It was another hot day in Honolulu, Hawaii when I walked outside my apartment to see my neighbors being forced out of their apartment. Walter, a Chuukese immigrant who has lived in Hawaii for almost eight years, has lived in his one-bedroom apartment for close to three years with his two sons and his wife. One day, Walter received a letter from his landlord telling him that he had five days to pack up and move to a different location because they had violated their lease agreement.
The letter stated that guests of any type were not allowed at this unit. Walter explained to me that in his collectivistic culture, it is common for families to get together frequently and he could not understand why they were being punished for having family over for dinners and gatherings. After acting as the overly-squeaky-wheel, only later did I find out that Walter and his family were being evicted because the landlord had decided to raise rent prices and redo the building.
This was a story quite different from the one that Walter and his family had been told. The situation that Walter and his family are experiencing is unfortunately not unique to them but has been happening across the board to far too many immigrants coming to Hawaii from the Micronesian islands. Walter and his family will soon find themselves in the same dire position as many others: Homeless in Hawaii with little to no resources or opportunities.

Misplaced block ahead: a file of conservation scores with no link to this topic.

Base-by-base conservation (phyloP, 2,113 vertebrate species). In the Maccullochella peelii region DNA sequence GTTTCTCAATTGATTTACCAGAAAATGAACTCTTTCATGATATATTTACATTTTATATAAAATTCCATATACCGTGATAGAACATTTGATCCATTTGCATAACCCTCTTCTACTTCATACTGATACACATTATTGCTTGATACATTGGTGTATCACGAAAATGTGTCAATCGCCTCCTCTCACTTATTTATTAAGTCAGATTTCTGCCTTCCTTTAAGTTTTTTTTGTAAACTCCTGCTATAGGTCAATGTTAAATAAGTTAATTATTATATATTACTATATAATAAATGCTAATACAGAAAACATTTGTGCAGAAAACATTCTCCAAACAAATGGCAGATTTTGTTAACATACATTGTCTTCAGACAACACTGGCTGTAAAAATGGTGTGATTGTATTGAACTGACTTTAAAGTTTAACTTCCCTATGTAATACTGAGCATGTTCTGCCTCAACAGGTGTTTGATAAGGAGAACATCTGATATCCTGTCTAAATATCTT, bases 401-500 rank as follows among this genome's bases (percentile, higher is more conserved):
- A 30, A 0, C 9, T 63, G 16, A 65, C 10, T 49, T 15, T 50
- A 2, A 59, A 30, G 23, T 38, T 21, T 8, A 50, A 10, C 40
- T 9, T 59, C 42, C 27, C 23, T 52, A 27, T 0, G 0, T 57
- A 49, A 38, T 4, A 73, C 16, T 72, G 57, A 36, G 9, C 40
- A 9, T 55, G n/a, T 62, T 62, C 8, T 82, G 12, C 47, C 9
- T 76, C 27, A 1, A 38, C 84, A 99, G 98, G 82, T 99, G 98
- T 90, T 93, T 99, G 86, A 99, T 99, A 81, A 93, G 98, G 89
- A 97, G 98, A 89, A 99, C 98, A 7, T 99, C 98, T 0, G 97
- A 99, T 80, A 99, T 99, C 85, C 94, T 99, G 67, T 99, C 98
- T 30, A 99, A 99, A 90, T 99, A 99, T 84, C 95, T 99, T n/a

Last week, Civil Beat published a fascinating article on homelessness in Hawaii that left many (including us Social Workers) questioning the legality and ethical ramifications behind the Sit Lie Laws. The premise behind the Sit Lie laws is that they will hypothetically encourage those who are reluctant to enter shelters to do so more quickly. “Compassionate Disruption”, as Mayor Kirk Caldwell calls the sweeps, are designed to protect small businesses and move people off of the streets and into shelters; ultimately resulting in them being housed and ending the cycle of homelessness at a faster pace.
As shelters come close to reaching capacity and individuals with disabilities are being turned away, where are the homeless expected to go and what should we as Social Workers be doing for this disadvantaged population?
Walter and his family applied at a homeless shelter and were told to put their names on a waitlist and if something opened up, they would be notified. Almost a month later, and Walter had not received any news.
If individuals, like Walter, are doing everything they can to succeed despite seemingly insurmountable obstacles, what can be done to ensure that these types of vulnerable populations are protected against blatant discrimination and oppression?